I have a few posts this week related to El Día de los Reyes (The Day of the Kings) and I thought to give y’all a quick rundown on this holiday that I will FINALLY be celebrating with the kids and the hubster.
What is El Día de los Reyes (The Day of the Kings)?
It is a religious holiday falling on January 6th, commemorating the day when a group of Kings arrived to worship and bring three gifts to the baby Jesus after following a star in the heavens. You can read the Wikipedia version here.
How is El Día de los Reyes (The Day of the Kings) celebrated?
Growing up, the only way I remember celebrating this holiday was in polishing and leaving my shoes, the night before January 6th, next to my bed – ready for the Kings’ presents. The next morning, I would wake up to a small toy inside my shoe (think small dolls). Of course, I was always la consentida (the spoiled one), so I was never one to get the dreaded coal that kids get if they misbehaved. This is also when la Rosca de reyes comes into play.
What is the Rosca de reyes?
The Rosca de reyes is an oval-shaped pastry traditionally eaten on January 6th to celebrate The Day of the Kings. The Rosca de reyes tastes a lot like Hawaiian bread (or maybe more like Challah bread?) and it is decorated with dried and candied fruits, quince and cherries. Each bread has a little baby Jesus figuring baked into it. Whoever finds the baby Jesus figuring is blessed (score!) and they should take the little figurine to their church on February 2nd – before heading home and feeding everyone tamales and atole. Seriously. You see, on January 6th you have people over to your home, or you head to someone’s home, and you share the Rosca de reyes with them. So then that same group reconvenes and you’re all fed again on February 2nd by the person that was lucky enough to find the baby Jesus.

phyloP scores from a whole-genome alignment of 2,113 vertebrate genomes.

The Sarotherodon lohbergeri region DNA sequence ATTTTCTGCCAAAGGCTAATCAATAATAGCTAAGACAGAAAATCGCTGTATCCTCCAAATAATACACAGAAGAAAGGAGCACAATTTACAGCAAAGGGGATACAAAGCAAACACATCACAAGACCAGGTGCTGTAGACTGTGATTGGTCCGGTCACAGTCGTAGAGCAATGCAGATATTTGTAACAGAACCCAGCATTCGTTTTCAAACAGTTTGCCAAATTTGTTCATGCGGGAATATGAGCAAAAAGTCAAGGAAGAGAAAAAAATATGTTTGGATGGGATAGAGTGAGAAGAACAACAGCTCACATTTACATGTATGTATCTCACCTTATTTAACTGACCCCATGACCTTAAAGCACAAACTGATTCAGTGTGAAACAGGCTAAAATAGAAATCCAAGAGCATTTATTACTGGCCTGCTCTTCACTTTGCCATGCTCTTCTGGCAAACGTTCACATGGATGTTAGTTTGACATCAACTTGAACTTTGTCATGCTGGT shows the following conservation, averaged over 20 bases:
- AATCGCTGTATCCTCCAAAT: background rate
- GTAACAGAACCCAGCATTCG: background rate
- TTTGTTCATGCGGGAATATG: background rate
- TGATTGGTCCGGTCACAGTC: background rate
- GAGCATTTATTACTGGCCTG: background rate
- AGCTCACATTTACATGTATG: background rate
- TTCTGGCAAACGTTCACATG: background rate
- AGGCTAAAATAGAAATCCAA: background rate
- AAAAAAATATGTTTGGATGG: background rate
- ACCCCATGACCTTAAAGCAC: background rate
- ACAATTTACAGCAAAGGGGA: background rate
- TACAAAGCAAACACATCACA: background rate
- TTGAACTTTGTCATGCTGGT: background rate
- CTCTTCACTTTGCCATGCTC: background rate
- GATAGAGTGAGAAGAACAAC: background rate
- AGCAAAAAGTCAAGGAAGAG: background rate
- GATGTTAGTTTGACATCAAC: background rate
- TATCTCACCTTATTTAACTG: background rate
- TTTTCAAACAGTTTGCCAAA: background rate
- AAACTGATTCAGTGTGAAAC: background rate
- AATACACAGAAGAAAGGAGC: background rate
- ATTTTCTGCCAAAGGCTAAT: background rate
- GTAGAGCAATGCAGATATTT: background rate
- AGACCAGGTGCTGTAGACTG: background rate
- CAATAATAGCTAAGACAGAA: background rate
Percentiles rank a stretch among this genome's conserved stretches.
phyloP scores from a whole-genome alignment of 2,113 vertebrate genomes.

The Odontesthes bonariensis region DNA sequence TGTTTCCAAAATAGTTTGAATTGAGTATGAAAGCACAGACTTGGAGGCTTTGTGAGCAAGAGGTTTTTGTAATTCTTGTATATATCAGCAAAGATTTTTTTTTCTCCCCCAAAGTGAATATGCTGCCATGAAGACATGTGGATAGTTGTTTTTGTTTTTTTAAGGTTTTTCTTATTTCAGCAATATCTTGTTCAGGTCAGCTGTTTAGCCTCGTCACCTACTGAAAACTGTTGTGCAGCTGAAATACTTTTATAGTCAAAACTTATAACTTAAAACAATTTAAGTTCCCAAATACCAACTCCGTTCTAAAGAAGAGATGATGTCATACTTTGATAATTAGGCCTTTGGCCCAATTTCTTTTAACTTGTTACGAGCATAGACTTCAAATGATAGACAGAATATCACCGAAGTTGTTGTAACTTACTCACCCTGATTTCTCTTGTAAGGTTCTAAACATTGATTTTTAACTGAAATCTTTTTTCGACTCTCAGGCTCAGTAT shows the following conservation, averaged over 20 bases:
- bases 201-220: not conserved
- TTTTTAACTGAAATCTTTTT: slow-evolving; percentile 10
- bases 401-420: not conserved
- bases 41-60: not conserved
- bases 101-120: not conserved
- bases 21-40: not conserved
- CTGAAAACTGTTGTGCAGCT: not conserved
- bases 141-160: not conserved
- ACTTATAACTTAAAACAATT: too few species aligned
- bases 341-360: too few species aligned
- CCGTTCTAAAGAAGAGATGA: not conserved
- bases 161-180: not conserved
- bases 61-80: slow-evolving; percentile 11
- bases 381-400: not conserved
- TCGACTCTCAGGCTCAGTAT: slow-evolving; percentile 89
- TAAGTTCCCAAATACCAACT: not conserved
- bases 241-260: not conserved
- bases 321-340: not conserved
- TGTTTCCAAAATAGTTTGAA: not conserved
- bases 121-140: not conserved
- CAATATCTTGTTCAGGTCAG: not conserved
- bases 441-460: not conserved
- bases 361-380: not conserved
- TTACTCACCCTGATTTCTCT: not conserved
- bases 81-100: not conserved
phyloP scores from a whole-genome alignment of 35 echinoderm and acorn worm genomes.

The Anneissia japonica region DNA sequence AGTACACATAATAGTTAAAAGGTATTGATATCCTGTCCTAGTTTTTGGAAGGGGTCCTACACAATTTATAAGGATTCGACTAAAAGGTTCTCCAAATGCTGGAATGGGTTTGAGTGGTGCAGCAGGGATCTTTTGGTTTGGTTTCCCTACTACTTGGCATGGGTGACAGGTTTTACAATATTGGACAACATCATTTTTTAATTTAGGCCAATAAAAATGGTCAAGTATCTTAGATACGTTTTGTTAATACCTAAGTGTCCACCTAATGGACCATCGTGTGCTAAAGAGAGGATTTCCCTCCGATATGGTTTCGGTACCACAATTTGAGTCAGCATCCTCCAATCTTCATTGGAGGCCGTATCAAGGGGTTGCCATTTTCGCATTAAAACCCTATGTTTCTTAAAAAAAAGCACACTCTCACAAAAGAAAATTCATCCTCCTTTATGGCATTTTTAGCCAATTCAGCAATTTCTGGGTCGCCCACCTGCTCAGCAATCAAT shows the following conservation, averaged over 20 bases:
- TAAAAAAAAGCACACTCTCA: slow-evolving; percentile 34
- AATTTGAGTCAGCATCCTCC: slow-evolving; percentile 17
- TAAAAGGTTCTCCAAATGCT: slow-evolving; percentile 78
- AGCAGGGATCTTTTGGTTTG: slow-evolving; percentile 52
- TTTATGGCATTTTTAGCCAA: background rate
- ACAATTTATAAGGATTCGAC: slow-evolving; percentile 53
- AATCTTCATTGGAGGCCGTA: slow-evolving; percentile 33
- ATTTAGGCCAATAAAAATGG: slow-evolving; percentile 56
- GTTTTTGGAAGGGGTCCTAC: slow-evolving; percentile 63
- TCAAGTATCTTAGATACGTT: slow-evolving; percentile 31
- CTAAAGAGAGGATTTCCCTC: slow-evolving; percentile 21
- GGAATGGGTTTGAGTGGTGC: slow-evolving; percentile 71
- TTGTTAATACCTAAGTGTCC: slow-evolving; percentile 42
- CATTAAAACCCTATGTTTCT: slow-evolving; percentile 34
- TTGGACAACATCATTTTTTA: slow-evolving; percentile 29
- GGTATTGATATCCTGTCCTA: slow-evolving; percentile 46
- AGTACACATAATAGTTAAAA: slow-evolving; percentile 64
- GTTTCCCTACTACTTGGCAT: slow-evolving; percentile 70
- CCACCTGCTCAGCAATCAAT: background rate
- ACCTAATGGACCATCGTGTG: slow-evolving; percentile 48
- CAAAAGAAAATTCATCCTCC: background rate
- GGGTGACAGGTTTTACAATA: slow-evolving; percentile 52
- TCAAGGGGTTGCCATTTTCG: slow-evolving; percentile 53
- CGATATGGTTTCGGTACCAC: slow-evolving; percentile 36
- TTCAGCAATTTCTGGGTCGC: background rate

If it’s a really big group, the Rosca de reyes will be huge and you can have the bakery put in more than one baby Jesus in it so the task of feeding a large group is divided. Of course, you don’t just serve tamales and atole. You can also serve menudo, pozole, champurrado, etc.
And in case you’re interested, the baby Jesus, when hidden in the bread, represents the flight of Jesus, fleeing from King Herod’s evil plan to kill all babies that could be the prophesied messiah.
So there you are. A quick “what the heck is El Día de los Reyes (The Day of the Kings)” post so that when I talk about it later, you are all caught up. I’m celebrating this year with the kids because I am getting them cultured-up. I want them to experience much of what I did growing up and this was one of the holidays that I looked forward too (mainly because of the extra toy that I would get). I also think it’s about time that my kid starts in on religion and this is very two birds, one stone.
And to get you in the spirit, check out this video where “Ya Vienen Los Reyes Magos” is sung. It’s fun, kid-friendly and has some pictures to go along with the song.